From kids waiting in hula hoops to mandatory temperature checks. Here's an inside look at what's changed at Phoebe Hearst Preschool in San Francisco,
SAN FRANCISCO (KGO) -- More than four months since the novel coronavirus lockdown began, some child care centers and preschools have been serving children of essential workers and never closed. Now, these facilities serve somewhat as a model for all schools. Here's a comprehensive look at the major changes two San Francisco preschools took to keep children safe amid the ongoing pandemic.
BUILDING A BETTER BAY AREA: Back to school
At Phoebe Hearst Preschool in San Francisco, safety starts even before entering the building. Parents stand in line, six feet apart. The use of hand sanitizer is encouraged after signing in. Children enter and parents never go in.
"Stopping at the front door, temperature taking, parents no longer allowed into the building, all of us wearing masks, explains Irene Byrne, director of Phoebe Hearst Preschool in San Francisco.
It's 8:30 a.m. in the morning and each child stands inside a hula hoop with their supplies until it's time for their teachers to bring them into the classroom. This is preschool in times of COVID-19.
"And I have to say the children act as though none of that mattered at all," adds Byrne.
Inside the classroom, all of the desks are spread out and spaces clearly marked.
Each child is allowed to only use his or her own supplies. Anything they share is immediately sanitized.
Still, the preschool acknowledges that one of their biggest challenges continues to be reminding kids to social distance.
"Whenever we can help them to social distance, we will, so eating, playing, if they are doing something individually they have their own materials so at that point they can be apart, but running on the playground no, they just want to be together," says Byrne.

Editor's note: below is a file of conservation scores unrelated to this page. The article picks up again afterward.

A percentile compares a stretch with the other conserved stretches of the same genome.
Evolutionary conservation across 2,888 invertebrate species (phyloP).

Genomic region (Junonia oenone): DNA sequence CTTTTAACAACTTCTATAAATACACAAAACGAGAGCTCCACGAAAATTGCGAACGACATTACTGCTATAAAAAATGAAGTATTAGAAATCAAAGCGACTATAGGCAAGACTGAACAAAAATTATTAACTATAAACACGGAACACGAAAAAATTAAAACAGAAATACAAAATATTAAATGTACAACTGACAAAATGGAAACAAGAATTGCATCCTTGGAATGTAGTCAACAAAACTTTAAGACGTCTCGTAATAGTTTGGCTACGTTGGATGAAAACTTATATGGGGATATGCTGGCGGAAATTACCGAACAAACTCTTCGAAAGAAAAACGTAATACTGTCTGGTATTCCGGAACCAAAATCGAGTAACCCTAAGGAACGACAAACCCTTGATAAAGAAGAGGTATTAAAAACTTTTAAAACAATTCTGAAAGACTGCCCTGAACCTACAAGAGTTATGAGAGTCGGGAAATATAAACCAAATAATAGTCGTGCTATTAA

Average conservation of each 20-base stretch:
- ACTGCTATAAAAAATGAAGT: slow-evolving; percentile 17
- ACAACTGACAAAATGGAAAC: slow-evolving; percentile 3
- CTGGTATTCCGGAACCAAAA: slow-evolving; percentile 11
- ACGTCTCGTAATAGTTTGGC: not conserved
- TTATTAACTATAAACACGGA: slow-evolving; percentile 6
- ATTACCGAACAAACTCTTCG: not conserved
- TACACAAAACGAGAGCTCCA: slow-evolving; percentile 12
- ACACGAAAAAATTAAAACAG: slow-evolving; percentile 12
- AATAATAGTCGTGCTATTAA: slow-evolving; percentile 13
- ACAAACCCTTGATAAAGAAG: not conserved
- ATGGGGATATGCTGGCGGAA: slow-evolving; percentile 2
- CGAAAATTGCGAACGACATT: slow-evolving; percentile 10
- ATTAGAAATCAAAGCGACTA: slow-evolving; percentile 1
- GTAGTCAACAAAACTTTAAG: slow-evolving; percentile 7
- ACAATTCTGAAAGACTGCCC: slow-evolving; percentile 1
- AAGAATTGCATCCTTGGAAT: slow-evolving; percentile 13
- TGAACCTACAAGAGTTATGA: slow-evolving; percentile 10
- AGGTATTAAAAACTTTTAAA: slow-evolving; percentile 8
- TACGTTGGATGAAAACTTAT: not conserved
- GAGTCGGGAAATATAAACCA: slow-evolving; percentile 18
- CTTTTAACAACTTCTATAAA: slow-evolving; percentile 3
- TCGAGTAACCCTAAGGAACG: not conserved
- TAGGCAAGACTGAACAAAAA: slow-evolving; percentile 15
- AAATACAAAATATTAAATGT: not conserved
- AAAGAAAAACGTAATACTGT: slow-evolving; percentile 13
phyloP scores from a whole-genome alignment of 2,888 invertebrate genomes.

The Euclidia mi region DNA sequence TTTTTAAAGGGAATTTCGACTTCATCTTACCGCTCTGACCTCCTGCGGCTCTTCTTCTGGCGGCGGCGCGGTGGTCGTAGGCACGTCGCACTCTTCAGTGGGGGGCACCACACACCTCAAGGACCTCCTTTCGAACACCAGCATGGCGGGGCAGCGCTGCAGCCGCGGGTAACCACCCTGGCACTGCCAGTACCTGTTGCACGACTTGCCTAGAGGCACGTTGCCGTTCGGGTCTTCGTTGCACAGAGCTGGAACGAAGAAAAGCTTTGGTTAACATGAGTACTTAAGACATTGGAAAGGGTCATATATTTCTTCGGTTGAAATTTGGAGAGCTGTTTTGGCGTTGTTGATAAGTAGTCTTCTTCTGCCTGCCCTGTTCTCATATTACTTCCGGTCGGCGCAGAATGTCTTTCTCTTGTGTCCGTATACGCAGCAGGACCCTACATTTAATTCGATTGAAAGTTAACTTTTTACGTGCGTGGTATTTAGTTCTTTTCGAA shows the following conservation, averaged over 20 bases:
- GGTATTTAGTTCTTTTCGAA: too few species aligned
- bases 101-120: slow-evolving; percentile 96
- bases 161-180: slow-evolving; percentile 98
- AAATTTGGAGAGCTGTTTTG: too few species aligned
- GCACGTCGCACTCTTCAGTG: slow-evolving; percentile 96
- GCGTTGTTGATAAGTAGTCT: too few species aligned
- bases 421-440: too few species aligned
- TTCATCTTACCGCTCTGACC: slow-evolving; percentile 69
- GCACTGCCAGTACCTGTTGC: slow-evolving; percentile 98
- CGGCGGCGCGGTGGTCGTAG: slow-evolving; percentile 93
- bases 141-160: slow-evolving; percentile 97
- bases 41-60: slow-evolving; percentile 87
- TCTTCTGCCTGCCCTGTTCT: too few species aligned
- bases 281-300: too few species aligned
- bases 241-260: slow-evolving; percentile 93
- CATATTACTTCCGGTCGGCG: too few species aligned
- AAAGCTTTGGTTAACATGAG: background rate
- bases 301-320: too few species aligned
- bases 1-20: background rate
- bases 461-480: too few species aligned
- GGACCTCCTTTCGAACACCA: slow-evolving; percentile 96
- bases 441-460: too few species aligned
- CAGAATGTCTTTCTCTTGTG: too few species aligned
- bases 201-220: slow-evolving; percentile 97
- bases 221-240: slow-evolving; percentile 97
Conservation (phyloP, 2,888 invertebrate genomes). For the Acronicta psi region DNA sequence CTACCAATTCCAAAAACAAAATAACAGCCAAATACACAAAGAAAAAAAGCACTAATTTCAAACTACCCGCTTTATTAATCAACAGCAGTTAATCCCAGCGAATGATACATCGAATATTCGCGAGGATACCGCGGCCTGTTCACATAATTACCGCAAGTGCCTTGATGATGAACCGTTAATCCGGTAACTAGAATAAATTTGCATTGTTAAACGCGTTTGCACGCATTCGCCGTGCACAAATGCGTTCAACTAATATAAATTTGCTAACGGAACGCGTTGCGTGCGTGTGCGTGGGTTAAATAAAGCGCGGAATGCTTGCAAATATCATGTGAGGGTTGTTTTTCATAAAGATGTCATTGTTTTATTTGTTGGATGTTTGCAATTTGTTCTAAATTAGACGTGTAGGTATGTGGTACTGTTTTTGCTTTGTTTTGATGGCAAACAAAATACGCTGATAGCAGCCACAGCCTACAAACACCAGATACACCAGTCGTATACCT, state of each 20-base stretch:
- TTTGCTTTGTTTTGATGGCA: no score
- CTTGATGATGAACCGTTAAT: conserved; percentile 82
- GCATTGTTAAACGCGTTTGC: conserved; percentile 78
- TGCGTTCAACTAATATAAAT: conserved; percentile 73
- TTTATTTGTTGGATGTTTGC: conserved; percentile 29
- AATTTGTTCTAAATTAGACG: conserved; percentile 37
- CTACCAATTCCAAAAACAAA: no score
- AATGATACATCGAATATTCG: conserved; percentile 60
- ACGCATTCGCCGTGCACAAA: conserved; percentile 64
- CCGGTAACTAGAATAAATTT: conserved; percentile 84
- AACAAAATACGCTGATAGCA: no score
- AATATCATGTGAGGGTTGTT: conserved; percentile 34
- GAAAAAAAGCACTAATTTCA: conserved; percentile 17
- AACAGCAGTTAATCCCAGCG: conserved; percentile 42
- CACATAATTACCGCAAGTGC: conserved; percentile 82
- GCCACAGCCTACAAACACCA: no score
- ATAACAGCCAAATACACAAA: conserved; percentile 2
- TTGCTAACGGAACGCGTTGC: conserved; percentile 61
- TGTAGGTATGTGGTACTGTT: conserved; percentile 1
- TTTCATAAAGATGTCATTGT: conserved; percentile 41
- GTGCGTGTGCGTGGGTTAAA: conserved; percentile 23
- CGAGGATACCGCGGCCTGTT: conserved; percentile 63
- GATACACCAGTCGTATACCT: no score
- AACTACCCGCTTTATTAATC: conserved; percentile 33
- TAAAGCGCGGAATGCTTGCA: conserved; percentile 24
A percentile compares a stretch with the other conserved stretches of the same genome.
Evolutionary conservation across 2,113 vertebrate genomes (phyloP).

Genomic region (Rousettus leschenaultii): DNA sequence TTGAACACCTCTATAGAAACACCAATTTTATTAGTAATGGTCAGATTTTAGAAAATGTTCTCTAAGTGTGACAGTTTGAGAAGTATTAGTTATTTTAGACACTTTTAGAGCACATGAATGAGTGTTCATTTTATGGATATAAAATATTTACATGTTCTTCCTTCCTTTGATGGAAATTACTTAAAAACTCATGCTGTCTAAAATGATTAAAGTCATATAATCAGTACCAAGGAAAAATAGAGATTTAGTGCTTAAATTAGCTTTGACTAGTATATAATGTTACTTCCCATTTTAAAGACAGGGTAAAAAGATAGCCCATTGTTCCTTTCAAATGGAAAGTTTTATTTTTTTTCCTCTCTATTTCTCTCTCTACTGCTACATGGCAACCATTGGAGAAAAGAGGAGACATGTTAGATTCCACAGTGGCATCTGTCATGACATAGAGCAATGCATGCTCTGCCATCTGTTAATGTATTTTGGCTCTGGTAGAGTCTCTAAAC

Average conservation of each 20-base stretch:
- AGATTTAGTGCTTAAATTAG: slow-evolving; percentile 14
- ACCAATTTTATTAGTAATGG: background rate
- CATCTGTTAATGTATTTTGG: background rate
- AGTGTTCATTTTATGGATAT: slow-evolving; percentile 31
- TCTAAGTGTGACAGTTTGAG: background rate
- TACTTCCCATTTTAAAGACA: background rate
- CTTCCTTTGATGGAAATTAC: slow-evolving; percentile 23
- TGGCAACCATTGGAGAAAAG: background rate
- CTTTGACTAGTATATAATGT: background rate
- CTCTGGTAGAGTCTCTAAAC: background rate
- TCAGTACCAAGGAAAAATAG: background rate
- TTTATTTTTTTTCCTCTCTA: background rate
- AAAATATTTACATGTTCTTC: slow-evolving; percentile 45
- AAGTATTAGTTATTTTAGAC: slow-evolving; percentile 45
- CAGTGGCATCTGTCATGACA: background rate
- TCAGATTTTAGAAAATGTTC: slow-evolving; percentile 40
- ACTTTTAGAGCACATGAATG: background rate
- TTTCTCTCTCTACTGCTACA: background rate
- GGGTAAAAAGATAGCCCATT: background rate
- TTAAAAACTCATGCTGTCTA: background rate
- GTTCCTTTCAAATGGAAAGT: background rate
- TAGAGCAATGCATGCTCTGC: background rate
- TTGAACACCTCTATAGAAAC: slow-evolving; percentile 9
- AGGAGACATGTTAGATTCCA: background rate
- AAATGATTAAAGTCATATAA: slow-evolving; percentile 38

Currently, the school has 50 kids. Teachers and staff have also remained COVID-free since being open for two months.
Statewide, as of late July, California has seen a slight increase in infections, still less than 2% of child care facilities have reported any cases. And nationwide, there are almost no recorded cases of child-to-adult transmission of COVID-19.
That's not enough to convince Jen Kabbabe, a new mother who had every intention of sending baby Adela to child care. Now she's weighing her options.
"We have a very small apartment but we're looking,we're meeting with some nannies, people who have been recommended through friends and things to see if we could work something out just part-time. I'll be teaching from home and my husband will be working from home," says Kabbabe.
Even if they wanted her baby to attend a child care facility, there's a real supply and demand issue in San Francisco. Of the nearly 1,000 sites in the city, only 600 are operating today and the majority of them are running at half their normal capacity. This means less income and more expenses in order to comply with CDC guidelines.
At 6 o'clock in the evening in the Excelsior District, the deep cleaning process at Brilliant Kids Child Care and Preschool is set to begin.
Wearing a mask and gloves, and keeping distance, ABC7 News' Lyanne Melendez was there to witness the steps taken by Barbara Ng and her daughter Serena Tsang to keep children virus-free.
"All the tables, this table sits four kids and this one, only one," explains Ng who sprays every surface. The tables are wiped down in one direction to keep from redepositing germs that they just wiped up.
"So she goes left to right," Tsang tells us.
The bathroom is thoroughly cleaned at the end of the day and every time a child uses it. So if they have eight children going to the restroom twice a day, that's 16 times.
"Half of the time is spent cleaning and half of the time we spend teaching," adds Tsang.
Small programs like this one have lost nearly half of their daily attendance because of the pandemic. This is not a sustainable long term because these facilities operate on razor-thin profit margins.
Congress has provided some financial relief, and locally, Mayor London Breed's office has offered some short-term assistance but it's simply not enough.
Ng is hoping she can survive the financial hardship she now faces.
"I will put the safety, health and safety is priority first even though I need my economy and it's not that good, but I will do that first, expresses Ng.
"Early childhood programs that have reopened are doing it really, really well and we feel really confident that we can continue to do that so we're hoping that we'll be able to keep on going and that way children are engaged, they are in a program in real-time and parents are able to work," says Byrne.
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